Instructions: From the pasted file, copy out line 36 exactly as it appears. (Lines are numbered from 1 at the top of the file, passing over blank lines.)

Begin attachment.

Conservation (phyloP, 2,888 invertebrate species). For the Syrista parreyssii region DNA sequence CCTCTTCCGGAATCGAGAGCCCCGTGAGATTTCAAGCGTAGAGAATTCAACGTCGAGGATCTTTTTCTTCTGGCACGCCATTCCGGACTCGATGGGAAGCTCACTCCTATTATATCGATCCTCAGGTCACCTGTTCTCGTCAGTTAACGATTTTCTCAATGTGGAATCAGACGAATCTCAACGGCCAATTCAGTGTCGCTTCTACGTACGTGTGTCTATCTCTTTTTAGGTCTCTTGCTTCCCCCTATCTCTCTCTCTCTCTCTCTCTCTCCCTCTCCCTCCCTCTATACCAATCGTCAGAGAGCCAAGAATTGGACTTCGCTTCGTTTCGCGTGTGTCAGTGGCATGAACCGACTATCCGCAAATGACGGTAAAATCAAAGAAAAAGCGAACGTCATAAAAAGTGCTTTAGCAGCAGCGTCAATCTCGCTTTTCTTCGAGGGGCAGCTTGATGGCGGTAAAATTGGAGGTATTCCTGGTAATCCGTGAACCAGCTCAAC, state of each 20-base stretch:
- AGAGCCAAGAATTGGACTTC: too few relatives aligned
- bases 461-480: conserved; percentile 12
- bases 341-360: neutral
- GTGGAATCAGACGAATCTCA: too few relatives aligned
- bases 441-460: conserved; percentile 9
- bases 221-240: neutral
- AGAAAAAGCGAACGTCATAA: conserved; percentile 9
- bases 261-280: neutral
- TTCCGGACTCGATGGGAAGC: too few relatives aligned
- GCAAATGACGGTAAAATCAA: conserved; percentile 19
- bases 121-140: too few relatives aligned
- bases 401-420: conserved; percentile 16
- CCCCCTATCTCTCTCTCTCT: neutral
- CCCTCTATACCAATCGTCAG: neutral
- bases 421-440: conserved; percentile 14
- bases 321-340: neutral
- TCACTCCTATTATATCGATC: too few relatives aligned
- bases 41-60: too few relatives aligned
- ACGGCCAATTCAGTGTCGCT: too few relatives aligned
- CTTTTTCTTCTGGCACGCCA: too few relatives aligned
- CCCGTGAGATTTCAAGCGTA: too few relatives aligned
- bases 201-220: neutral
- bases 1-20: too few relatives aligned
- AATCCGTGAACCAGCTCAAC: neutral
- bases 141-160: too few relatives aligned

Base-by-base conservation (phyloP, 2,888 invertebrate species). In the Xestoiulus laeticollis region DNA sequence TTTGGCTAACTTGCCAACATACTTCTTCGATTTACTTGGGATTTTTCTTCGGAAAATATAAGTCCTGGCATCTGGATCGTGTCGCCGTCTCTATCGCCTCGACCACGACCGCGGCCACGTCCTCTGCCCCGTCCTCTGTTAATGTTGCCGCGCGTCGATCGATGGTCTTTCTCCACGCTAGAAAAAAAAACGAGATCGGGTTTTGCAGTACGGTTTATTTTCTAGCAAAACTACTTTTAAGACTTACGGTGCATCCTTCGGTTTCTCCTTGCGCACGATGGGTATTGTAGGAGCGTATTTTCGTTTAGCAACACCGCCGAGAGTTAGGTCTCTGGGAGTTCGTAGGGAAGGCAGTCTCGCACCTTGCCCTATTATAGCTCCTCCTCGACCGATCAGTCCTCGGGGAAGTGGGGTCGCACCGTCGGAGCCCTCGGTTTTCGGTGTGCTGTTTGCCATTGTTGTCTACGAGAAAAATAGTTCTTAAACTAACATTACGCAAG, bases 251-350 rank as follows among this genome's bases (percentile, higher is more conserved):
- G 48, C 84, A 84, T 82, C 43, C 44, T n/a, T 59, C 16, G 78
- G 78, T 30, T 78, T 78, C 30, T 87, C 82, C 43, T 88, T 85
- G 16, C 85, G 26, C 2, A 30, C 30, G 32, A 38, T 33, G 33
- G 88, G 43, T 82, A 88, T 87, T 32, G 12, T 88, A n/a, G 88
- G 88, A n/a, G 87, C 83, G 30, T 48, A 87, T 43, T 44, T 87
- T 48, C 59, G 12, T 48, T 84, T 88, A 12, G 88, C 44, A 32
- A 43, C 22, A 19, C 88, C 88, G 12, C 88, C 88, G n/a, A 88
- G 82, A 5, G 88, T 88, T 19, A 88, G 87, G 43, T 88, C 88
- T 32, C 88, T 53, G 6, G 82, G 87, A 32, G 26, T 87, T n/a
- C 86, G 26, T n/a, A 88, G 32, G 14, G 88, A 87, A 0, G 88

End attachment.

- T 32, C 88, T 53, G 6, G 82, G 87, A 32, G 26, T 87, T n/a